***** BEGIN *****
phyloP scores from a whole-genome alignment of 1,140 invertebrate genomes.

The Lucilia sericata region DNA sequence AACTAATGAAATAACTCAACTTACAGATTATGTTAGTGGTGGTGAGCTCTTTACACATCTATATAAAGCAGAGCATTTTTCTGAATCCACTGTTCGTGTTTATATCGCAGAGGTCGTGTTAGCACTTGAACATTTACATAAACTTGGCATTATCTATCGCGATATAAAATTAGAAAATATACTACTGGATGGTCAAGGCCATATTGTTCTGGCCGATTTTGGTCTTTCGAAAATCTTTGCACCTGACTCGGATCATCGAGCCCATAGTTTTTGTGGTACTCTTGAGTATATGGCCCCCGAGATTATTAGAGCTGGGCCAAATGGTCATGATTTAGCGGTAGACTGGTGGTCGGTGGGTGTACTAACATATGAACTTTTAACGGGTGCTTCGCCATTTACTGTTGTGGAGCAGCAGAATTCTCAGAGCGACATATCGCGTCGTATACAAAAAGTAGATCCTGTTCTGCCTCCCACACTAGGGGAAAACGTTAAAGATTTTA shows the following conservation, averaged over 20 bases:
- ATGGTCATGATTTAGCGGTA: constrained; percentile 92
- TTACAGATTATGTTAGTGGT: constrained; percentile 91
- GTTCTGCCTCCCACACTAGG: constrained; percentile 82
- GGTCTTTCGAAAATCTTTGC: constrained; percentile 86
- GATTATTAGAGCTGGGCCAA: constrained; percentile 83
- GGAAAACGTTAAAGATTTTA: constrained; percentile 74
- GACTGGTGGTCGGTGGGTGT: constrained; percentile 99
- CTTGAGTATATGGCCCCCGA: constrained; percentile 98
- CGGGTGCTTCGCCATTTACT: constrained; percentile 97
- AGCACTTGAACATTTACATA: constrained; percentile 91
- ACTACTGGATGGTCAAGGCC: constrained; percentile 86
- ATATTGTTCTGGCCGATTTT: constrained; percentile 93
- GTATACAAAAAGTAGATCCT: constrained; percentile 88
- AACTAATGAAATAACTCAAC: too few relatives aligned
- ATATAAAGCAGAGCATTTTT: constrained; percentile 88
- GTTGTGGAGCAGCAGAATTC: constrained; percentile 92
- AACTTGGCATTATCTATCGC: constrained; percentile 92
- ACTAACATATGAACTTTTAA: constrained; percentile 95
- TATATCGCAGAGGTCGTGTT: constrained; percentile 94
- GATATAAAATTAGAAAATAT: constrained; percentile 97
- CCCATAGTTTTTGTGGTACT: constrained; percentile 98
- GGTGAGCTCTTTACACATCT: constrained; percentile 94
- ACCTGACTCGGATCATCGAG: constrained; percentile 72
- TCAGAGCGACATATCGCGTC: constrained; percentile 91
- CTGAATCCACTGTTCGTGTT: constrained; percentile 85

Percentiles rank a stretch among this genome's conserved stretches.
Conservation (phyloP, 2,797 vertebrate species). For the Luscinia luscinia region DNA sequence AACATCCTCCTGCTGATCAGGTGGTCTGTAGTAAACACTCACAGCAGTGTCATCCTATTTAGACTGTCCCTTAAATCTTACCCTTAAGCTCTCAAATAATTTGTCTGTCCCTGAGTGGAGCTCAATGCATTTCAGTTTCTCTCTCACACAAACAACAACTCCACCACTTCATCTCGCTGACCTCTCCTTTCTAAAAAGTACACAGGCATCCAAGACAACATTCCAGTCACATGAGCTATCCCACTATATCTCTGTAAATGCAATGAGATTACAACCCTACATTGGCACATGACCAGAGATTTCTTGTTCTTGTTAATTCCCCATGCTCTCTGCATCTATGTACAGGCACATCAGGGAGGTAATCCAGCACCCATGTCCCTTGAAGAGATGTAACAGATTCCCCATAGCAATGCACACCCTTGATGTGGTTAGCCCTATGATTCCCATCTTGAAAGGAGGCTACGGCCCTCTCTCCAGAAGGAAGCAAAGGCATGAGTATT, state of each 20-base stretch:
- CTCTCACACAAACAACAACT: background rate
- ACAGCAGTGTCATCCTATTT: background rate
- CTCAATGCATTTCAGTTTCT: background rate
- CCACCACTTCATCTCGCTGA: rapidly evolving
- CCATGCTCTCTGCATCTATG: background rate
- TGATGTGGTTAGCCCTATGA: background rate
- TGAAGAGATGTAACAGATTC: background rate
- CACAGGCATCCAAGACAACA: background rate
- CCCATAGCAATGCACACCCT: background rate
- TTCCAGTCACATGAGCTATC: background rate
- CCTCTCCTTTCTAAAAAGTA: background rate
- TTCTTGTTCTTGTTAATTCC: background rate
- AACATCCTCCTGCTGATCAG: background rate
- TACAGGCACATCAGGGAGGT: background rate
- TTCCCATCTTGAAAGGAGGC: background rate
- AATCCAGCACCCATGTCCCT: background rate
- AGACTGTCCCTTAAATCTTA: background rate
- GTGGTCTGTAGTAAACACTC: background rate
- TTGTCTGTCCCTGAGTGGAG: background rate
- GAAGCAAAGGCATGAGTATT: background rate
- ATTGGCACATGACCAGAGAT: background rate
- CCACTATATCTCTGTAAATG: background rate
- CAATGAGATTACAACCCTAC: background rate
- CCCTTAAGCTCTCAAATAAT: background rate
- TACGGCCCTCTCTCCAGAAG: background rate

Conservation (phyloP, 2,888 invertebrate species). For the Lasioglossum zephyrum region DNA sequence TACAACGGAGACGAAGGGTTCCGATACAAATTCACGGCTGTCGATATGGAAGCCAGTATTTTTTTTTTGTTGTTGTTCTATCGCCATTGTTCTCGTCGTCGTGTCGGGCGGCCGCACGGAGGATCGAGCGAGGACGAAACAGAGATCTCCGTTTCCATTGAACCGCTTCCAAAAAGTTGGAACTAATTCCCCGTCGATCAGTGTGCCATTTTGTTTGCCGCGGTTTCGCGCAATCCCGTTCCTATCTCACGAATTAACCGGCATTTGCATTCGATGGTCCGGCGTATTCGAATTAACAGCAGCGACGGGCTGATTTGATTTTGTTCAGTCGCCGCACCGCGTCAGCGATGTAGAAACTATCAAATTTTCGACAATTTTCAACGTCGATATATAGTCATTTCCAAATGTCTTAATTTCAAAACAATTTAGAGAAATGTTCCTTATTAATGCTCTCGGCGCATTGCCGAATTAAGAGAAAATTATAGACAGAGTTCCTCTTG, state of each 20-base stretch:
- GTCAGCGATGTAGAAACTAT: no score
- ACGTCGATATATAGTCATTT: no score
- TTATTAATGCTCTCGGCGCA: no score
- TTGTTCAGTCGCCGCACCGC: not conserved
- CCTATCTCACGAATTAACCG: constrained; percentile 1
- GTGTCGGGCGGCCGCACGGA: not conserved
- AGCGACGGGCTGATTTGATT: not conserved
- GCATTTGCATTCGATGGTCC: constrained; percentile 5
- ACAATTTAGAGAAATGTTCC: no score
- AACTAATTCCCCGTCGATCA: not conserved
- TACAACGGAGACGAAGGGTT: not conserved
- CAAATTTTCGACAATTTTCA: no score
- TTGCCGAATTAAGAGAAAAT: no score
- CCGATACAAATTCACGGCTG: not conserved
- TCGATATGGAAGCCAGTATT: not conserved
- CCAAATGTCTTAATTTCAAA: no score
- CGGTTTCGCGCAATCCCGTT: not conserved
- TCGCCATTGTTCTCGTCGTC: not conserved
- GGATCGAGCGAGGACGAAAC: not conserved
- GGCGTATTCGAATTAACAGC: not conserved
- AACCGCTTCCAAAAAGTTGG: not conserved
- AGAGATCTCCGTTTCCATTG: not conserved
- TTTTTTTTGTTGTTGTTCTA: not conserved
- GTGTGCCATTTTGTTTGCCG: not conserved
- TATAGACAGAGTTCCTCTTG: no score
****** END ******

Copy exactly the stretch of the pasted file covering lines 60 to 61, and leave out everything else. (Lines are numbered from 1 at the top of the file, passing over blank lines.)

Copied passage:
- CCTATCTCACGAATTAACCG: constrained; percentile 1
- GTGTCGGGCGGCCGCACGGA: not conserved